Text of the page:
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I'm trying to follow LSP in practical programming. And I wonder if different constructors of subclasses violate it. It would be great to hear an explanation instead of just yes/no. Thanks much!

P.S. If the answer is no, how do I make different strategies with different input without violating LSP?

class IStrategy
        virtual void use() = 0;

class FooStrategy : public IStrategy
        FooStrategy(A a, B b) { c = /* some operations with a, b */ }
        virtual void use() { std::cout << c; }
        C c;

class BarStrategy : public IStrategy
        BarStrategy(D d, E e) { f = /* some operations with d, e */ }
        virtual void use() { std::cout << f; }
        F f;
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Reference to Liskov's paper: – dietbuddha Aug 2 '15 at 22:04
up vote 10 down vote accepted

Generally constructors are not considered to be part of the Liskov substitution Principle (LSP). The LSP with objects, not classes:

What is wanted here is something like the following substitution property: If for each object o1 of type S there is an object o2 of type T such that for all programs P defined in terms of T, the behavior of P is unchanged when o1 is substituted for o2 then S is a subtype of T. (quoted this PDF file)

Since an object doesn't exist until after construction, the constructor itself is generally consider to be out of scope. The LSP wants all subclasses to behave the same. How they get to that behaviour is a different matter.

This means you're code example is not in violation of the LSP per se. The constructor and the private methods are not part of the public contract when viewed from a LSP perspective.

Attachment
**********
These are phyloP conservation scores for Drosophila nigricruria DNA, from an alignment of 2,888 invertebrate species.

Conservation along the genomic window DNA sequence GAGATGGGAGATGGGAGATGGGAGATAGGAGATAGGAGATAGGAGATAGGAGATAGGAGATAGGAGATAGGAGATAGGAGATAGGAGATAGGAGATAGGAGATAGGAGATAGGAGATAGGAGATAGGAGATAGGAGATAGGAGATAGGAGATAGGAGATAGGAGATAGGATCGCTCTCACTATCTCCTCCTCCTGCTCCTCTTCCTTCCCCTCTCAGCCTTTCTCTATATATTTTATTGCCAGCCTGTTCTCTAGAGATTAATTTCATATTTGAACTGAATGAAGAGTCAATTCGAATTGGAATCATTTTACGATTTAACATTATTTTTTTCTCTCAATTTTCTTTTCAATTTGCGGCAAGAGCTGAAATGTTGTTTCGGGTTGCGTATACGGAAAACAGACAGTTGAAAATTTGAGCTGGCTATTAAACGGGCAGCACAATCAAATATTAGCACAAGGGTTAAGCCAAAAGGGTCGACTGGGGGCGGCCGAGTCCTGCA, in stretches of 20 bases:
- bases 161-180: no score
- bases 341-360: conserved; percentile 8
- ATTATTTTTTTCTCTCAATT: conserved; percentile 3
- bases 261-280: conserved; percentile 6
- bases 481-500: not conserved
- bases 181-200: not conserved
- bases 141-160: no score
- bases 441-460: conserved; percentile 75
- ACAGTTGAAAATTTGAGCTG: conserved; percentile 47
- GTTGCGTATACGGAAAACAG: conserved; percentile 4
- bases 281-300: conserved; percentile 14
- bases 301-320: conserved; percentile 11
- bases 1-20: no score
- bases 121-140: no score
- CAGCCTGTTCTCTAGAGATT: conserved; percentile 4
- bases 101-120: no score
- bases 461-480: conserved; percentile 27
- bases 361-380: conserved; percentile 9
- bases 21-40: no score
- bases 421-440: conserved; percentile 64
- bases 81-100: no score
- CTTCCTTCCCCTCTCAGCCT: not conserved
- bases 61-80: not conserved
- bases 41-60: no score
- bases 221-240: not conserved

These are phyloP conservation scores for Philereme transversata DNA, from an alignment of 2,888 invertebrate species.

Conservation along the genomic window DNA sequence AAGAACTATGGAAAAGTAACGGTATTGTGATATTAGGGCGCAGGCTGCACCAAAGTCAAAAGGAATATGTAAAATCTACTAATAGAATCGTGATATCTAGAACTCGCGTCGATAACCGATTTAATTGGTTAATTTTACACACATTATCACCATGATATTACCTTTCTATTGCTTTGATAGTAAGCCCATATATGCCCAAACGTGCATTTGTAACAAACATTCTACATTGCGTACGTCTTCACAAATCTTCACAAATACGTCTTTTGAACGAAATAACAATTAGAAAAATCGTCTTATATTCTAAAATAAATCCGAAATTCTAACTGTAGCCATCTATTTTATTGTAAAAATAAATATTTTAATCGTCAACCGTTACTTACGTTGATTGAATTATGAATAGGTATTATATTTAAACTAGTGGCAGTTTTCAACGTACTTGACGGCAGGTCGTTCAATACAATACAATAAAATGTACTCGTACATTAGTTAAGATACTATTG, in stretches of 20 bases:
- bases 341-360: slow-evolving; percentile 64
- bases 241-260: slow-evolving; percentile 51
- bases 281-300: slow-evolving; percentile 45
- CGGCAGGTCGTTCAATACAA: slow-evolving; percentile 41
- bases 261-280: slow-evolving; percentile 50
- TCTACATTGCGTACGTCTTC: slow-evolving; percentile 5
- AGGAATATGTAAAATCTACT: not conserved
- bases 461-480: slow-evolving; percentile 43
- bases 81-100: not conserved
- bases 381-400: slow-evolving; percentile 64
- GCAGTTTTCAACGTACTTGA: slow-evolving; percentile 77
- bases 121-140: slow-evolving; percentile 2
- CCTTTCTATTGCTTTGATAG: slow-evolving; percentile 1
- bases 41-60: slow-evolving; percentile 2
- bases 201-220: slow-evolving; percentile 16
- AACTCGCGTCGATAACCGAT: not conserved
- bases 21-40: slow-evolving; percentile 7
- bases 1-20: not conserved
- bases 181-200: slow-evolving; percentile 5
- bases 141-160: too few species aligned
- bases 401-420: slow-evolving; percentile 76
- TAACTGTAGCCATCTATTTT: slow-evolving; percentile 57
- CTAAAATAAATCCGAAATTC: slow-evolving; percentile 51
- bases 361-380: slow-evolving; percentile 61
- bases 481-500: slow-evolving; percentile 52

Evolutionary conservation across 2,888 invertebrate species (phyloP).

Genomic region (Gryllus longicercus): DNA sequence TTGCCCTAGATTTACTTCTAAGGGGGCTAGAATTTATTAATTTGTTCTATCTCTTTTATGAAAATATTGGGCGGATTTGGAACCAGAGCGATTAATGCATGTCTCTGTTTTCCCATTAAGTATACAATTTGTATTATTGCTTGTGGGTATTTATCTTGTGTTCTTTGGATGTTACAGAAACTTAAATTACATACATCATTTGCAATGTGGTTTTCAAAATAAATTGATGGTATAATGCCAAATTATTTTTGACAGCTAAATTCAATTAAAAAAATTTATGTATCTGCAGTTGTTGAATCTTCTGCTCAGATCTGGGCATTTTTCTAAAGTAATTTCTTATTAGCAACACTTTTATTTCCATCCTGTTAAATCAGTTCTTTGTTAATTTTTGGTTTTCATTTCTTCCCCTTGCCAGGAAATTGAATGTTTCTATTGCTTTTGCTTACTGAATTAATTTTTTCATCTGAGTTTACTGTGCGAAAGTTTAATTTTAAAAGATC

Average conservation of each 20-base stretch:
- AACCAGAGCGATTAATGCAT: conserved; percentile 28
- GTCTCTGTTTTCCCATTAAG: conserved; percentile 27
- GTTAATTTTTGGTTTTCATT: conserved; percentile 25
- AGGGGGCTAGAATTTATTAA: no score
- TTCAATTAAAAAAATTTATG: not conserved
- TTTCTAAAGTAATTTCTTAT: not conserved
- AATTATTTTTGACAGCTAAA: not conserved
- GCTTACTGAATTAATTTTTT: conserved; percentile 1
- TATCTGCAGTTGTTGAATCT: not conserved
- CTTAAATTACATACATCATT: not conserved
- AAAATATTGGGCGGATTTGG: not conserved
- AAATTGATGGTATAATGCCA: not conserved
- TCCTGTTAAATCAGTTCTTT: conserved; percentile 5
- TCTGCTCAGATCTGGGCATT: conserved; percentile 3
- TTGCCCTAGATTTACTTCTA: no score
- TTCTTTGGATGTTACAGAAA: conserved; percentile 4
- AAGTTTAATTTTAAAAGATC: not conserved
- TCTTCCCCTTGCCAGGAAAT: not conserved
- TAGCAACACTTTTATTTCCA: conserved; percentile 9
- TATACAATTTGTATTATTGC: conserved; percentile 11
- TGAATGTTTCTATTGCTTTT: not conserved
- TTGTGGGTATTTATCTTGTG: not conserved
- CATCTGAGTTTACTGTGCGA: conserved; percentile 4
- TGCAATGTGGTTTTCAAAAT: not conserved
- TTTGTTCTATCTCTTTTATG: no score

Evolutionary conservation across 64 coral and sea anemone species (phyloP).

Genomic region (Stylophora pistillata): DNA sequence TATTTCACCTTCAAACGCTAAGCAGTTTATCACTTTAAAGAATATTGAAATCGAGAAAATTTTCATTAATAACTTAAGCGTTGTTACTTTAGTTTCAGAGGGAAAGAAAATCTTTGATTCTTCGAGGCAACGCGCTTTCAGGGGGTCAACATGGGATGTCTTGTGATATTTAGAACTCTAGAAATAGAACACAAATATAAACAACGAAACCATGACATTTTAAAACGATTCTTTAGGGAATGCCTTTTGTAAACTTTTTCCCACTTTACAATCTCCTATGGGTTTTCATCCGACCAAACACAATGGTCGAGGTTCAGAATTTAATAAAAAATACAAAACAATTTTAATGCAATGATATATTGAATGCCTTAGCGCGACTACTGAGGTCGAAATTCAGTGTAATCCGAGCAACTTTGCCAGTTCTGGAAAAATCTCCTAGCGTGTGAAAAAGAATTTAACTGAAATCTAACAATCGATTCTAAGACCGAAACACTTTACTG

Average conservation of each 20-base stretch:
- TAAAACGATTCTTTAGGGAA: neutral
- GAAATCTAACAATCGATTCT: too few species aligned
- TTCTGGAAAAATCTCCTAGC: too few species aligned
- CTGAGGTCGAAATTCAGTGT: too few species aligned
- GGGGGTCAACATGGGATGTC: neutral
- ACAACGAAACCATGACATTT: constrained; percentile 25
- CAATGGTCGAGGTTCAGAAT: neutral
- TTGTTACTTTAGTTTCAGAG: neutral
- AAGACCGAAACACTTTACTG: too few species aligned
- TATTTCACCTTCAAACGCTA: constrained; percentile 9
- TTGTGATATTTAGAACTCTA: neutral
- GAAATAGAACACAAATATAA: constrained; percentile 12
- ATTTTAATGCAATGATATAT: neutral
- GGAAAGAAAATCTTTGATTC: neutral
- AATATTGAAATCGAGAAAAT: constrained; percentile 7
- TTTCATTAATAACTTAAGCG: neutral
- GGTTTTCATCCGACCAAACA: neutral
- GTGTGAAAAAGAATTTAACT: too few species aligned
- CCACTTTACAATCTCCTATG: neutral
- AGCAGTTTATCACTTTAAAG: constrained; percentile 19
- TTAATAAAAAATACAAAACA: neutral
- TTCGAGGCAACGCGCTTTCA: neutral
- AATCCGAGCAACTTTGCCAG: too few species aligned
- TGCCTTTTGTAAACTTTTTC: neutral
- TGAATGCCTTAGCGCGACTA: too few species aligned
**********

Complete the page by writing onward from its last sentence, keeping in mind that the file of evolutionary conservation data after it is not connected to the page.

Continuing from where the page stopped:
Do keep in mind that LSP goes a lot further than function signatures. If a parent throws an exception in a specific case, so should the children. If a parent doesn't children can't start throwing execptions all of a sudden, if a getStock function in a parent returns an integer, a child can't start returning stock objects, etc, etc

The LSP deals with every aspect of public behaviour an object has.

A common solution to creating strategies with different constructors is the factory pattern by the way.

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So my example seems not violating the LSP, right? – Kolyunya Dec 10 '12 at 8:01
As far as the example goes, it is not in violation of the LSP, I've updated my answer to reflect that. – hoppa Dec 10 '12 at 8:15
Did the author of that quote make a typo when she said, "...then S is a subtype...", meaning, "...*when* S is a subtype..."? I'm trying to analyze that quote, but that phrase is getting in the way. (Apparently italics isn't working the same way in the comments.) – Panzercrisis Jun 13 '14 at 13:08
While constructors are precluded from the type specification, they are included in the invariant definitions. sec 4.3 of Behavioral Subtyping Using Invariants and Constraints – dietbuddha Aug 2 '15 at 22:13

TL;DR: Different subtype constructors are not only ok, they are expected.

Liskov directly addresses the usage of different constructors in her paper Behavioral Subtyping Using Invariants and Constraints which is the formalization of the principle.

"..omitting creators [from the type specification] makes it easy for a type to have multiple implementations, allows new creators to be added later, and reflects common usage"

This then shows that alternative constructors in the subtype are not only okay, but expected. It is also further addressed explicitly in the summary of the paper.

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